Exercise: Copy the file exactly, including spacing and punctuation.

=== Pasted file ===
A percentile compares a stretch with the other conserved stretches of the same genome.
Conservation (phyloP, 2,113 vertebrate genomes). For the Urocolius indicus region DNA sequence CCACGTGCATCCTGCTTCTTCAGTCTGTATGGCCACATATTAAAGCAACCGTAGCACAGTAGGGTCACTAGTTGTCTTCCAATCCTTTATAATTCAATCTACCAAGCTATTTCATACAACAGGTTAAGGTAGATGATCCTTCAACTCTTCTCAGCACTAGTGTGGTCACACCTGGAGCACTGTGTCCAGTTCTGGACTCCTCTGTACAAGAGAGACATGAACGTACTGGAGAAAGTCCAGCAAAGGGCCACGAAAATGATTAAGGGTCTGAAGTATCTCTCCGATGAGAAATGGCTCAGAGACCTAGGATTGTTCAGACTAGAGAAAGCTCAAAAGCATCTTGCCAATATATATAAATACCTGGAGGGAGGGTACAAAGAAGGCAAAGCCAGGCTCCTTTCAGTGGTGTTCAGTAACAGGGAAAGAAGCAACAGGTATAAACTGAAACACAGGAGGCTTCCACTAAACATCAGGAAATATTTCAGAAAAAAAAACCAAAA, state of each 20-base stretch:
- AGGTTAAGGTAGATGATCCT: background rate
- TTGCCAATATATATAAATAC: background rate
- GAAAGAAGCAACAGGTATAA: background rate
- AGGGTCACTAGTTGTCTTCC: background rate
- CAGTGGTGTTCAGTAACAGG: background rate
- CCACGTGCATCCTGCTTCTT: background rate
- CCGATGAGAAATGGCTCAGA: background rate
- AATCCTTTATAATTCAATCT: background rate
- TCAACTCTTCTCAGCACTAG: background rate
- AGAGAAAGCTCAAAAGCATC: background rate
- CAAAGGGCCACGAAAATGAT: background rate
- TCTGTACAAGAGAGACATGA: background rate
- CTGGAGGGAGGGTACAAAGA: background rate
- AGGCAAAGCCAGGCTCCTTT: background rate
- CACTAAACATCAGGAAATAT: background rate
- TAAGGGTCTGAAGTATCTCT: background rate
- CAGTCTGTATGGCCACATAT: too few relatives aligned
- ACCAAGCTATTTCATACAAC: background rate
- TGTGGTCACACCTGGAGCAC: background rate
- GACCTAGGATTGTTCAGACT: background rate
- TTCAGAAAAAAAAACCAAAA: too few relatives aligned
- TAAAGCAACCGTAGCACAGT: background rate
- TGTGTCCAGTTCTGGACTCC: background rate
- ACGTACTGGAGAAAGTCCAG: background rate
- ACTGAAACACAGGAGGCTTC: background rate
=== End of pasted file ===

A percentile compares a stretch with the other conserved stretches of the same genome.
Conservation (phyloP, 2,113 vertebrate genomes). For the Urocolius indicus region DNA sequence CCACGTGCATCCTGCTTCTTCAGTCTGTATGGCCACATATTAAAGCAACCGTAGCACAGTAGGGTCACTAGTTGTCTTCCAATCCTTTATAATTCAATCTACCAAGCTATTTCATACAACAGGTTAAGGTAGATGATCCTTCAACTCTTCTCAGCACTAGTGTGGTCACACCTGGAGCACTGTGTCCAGTTCTGGACTCCTCTGTACAAGAGAGACATGAACGTACTGGAGAAAGTCCAGCAAAGGGCCACGAAAATGATTAAGGGTCTGAAGTATCTCTCCGATGAGAAATGGCTCAGAGACCTAGGATTGTTCAGACTAGAGAAAGCTCAAAAGCATCTTGCCAATATATATAAATACCTGGAGGGAGGGTACAAAGAAGGCAAAGCCAGGCTCCTTTCAGTGGTGTTCAGTAACAGGGAAAGAAGCAACAGGTATAAACTGAAACACAGGAGGCTTCCACTAAACATCAGGAAATATTTCAGAAAAAAAAACCAAAA, state of each 20-base stretch:
- AGGTTAAGGTAGATGATCCT: background rate
- TTGCCAATATATATAAATAC: background rate
- GAAAGAAGCAACAGGTATAA: background rate
- AGGGTCACTAGTTGTCTTCC: background rate
- CAGTGGTGTTCAGTAACAGG: background rate
- CCACGTGCATCCTGCTTCTT: background rate
- CCGATGAGAAATGGCTCAGA: background rate
- AATCCTTTATAATTCAATCT: background rate
- TCAACTCTTCTCAGCACTAG: background rate
- AGAGAAAGCTCAAAAGCATC: background rate
- CAAAGGGCCACGAAAATGAT: background rate
- TCTGTACAAGAGAGACATGA: background rate
- CTGGAGGGAGGGTACAAAGA: background rate
- AGGCAAAGCCAGGCTCCTTT: background rate
- CACTAAACATCAGGAAATAT: background rate
- TAAGGGTCTGAAGTATCTCT: background rate
- CAGTCTGTATGGCCACATAT: too few relatives aligned
- ACCAAGCTATTTCATACAAC: background rate
- TGTGGTCACACCTGGAGCAC: background rate
- GACCTAGGATTGTTCAGACT: background rate
- TTCAGAAAAAAAAACCAAAA: too few relatives aligned
- TAAAGCAACCGTAGCACAGT: background rate
- TGTGTCCAGTTCTGGACTCC: background rate
- ACGTACTGGAGAAAGTCCAG: background rate
- ACTGAAACACAGGAGGCTTC: background rate